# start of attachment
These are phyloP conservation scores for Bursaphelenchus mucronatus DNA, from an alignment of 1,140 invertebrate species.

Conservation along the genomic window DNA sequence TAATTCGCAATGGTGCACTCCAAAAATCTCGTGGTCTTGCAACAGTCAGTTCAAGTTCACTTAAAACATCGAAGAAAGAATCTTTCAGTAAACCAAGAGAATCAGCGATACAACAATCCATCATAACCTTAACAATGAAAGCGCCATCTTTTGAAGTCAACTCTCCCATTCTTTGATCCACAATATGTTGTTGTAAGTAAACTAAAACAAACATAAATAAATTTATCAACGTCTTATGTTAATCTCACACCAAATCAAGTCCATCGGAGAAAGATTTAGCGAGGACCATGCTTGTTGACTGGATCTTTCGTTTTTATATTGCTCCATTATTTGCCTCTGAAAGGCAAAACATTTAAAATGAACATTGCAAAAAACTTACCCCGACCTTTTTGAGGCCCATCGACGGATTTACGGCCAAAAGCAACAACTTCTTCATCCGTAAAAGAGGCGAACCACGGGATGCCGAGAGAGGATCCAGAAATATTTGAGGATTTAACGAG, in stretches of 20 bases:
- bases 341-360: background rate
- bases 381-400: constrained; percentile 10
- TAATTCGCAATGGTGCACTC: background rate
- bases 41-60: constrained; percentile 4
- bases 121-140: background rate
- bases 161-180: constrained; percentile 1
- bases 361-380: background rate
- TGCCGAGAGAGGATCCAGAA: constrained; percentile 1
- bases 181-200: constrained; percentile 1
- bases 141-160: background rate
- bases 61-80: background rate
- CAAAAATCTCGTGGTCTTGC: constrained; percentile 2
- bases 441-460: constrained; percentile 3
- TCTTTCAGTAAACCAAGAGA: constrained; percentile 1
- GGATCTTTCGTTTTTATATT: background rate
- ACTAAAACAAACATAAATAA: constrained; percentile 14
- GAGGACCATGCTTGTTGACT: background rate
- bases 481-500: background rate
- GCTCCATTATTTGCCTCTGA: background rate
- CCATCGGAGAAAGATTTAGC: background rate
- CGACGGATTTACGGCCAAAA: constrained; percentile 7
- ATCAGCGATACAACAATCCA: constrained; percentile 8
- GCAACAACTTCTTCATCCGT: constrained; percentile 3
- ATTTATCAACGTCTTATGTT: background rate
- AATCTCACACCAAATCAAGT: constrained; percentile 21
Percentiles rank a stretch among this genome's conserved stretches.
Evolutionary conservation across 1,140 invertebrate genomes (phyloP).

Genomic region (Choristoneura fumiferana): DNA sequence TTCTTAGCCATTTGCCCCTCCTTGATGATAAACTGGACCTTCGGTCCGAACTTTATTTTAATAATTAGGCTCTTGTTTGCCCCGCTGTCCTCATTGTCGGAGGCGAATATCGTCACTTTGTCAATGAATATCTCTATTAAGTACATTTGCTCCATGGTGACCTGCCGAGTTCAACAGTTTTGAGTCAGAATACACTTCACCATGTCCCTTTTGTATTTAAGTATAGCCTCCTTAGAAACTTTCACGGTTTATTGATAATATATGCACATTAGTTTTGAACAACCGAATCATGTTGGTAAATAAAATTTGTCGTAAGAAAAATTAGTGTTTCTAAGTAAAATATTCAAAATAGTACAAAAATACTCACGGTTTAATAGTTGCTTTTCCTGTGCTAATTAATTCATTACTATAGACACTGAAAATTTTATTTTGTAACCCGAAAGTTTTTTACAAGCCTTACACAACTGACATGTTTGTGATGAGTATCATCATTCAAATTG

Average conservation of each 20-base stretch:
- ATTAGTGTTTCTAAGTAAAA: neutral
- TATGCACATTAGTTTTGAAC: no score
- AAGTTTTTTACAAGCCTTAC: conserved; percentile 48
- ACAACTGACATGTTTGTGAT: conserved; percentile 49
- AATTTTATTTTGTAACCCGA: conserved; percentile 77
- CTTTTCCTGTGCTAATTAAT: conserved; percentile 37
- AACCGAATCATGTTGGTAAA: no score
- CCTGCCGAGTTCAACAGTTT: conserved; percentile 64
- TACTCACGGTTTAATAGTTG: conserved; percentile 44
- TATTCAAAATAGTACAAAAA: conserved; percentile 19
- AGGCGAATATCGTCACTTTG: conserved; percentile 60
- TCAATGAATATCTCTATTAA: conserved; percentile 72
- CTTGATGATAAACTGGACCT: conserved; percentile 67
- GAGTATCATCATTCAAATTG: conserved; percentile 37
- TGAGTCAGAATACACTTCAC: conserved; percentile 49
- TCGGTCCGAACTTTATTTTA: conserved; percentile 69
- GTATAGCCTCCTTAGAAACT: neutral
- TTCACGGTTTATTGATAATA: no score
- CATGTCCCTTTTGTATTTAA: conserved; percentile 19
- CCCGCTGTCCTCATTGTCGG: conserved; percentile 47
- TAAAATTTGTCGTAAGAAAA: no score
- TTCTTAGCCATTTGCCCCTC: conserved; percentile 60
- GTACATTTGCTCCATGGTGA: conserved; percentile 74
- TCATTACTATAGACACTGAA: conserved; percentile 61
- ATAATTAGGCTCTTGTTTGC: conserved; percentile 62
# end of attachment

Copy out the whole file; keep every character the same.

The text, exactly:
These are phyloP conservation scores for Bursaphelenchus mucronatus DNA, from an alignment of 1,140 invertebrate species.

Conservation along the genomic window DNA sequence TAATTCGCAATGGTGCACTCCAAAAATCTCGTGGTCTTGCAACAGTCAGTTCAAGTTCACTTAAAACATCGAAGAAAGAATCTTTCAGTAAACCAAGAGAATCAGCGATACAACAATCCATCATAACCTTAACAATGAAAGCGCCATCTTTTGAAGTCAACTCTCCCATTCTTTGATCCACAATATGTTGTTGTAAGTAAACTAAAACAAACATAAATAAATTTATCAACGTCTTATGTTAATCTCACACCAAATCAAGTCCATCGGAGAAAGATTTAGCGAGGACCATGCTTGTTGACTGGATCTTTCGTTTTTATATTGCTCCATTATTTGCCTCTGAAAGGCAAAACATTTAAAATGAACATTGCAAAAAACTTACCCCGACCTTTTTGAGGCCCATCGACGGATTTACGGCCAAAAGCAACAACTTCTTCATCCGTAAAAGAGGCGAACCACGGGATGCCGAGAGAGGATCCAGAAATATTTGAGGATTTAACGAG, in stretches of 20 bases:
- bases 341-360: background rate
- bases 381-400: constrained; percentile 10
- TAATTCGCAATGGTGCACTC: background rate
- bases 41-60: constrained; percentile 4
- bases 121-140: background rate
- bases 161-180: constrained; percentile 1
- bases 361-380: background rate
- TGCCGAGAGAGGATCCAGAA: constrained; percentile 1
- bases 181-200: constrained; percentile 1
- bases 141-160: background rate
- bases 61-80: background rate
- CAAAAATCTCGTGGTCTTGC: constrained; percentile 2
- bases 441-460: constrained; percentile 3
- TCTTTCAGTAAACCAAGAGA: constrained; percentile 1
- GGATCTTTCGTTTTTATATT: background rate
- ACTAAAACAAACATAAATAA: constrained; percentile 14
- GAGGACCATGCTTGTTGACT: background rate
- bases 481-500: background rate
- GCTCCATTATTTGCCTCTGA: background rate
- CCATCGGAGAAAGATTTAGC: background rate
- CGACGGATTTACGGCCAAAA: constrained; percentile 7
- ATCAGCGATACAACAATCCA: constrained; percentile 8
- GCAACAACTTCTTCATCCGT: constrained; percentile 3
- ATTTATCAACGTCTTATGTT: background rate
- AATCTCACACCAAATCAAGT: constrained; percentile 21
Percentiles rank a stretch among this genome's conserved stretches.
Evolutionary conservation across 1,140 invertebrate genomes (phyloP).

Genomic region (Choristoneura fumiferana): DNA sequence TTCTTAGCCATTTGCCCCTCCTTGATGATAAACTGGACCTTCGGTCCGAACTTTATTTTAATAATTAGGCTCTTGTTTGCCCCGCTGTCCTCATTGTCGGAGGCGAATATCGTCACTTTGTCAATGAATATCTCTATTAAGTACATTTGCTCCATGGTGACCTGCCGAGTTCAACAGTTTTGAGTCAGAATACACTTCACCATGTCCCTTTTGTATTTAAGTATAGCCTCCTTAGAAACTTTCACGGTTTATTGATAATATATGCACATTAGTTTTGAACAACCGAATCATGTTGGTAAATAAAATTTGTCGTAAGAAAAATTAGTGTTTCTAAGTAAAATATTCAAAATAGTACAAAAATACTCACGGTTTAATAGTTGCTTTTCCTGTGCTAATTAATTCATTACTATAGACACTGAAAATTTTATTTTGTAACCCGAAAGTTTTTTACAAGCCTTACACAACTGACATGTTTGTGATGAGTATCATCATTCAAATTG

Average conservation of each 20-base stretch:
- ATTAGTGTTTCTAAGTAAAA: neutral
- TATGCACATTAGTTTTGAAC: no score
- AAGTTTTTTACAAGCCTTAC: conserved; percentile 48
- ACAACTGACATGTTTGTGAT: conserved; percentile 49
- AATTTTATTTTGTAACCCGA: conserved; percentile 77
- CTTTTCCTGTGCTAATTAAT: conserved; percentile 37
- AACCGAATCATGTTGGTAAA: no score
- CCTGCCGAGTTCAACAGTTT: conserved; percentile 64
- TACTCACGGTTTAATAGTTG: conserved; percentile 44
- TATTCAAAATAGTACAAAAA: conserved; percentile 19
- AGGCGAATATCGTCACTTTG: conserved; percentile 60
- TCAATGAATATCTCTATTAA: conserved; percentile 72
- CTTGATGATAAACTGGACCT: conserved; percentile 67
- GAGTATCATCATTCAAATTG: conserved; percentile 37
- TGAGTCAGAATACACTTCAC: conserved; percentile 49
- TCGGTCCGAACTTTATTTTA: conserved; percentile 69
- GTATAGCCTCCTTAGAAACT: neutral
- TTCACGGTTTATTGATAATA: no score
- CATGTCCCTTTTGTATTTAA: conserved; percentile 19
- CCCGCTGTCCTCATTGTCGG: conserved; percentile 47
- TAAAATTTGTCGTAAGAAAA: no score
- TTCTTAGCCATTTGCCCCTC: conserved; percentile 60
- GTACATTTGCTCCATGGTGA: conserved; percentile 74
- TCATTACTATAGACACTGAA: conserved; percentile 61
- ATAATTAGGCTCTTGTTTGC: conserved; percentile 62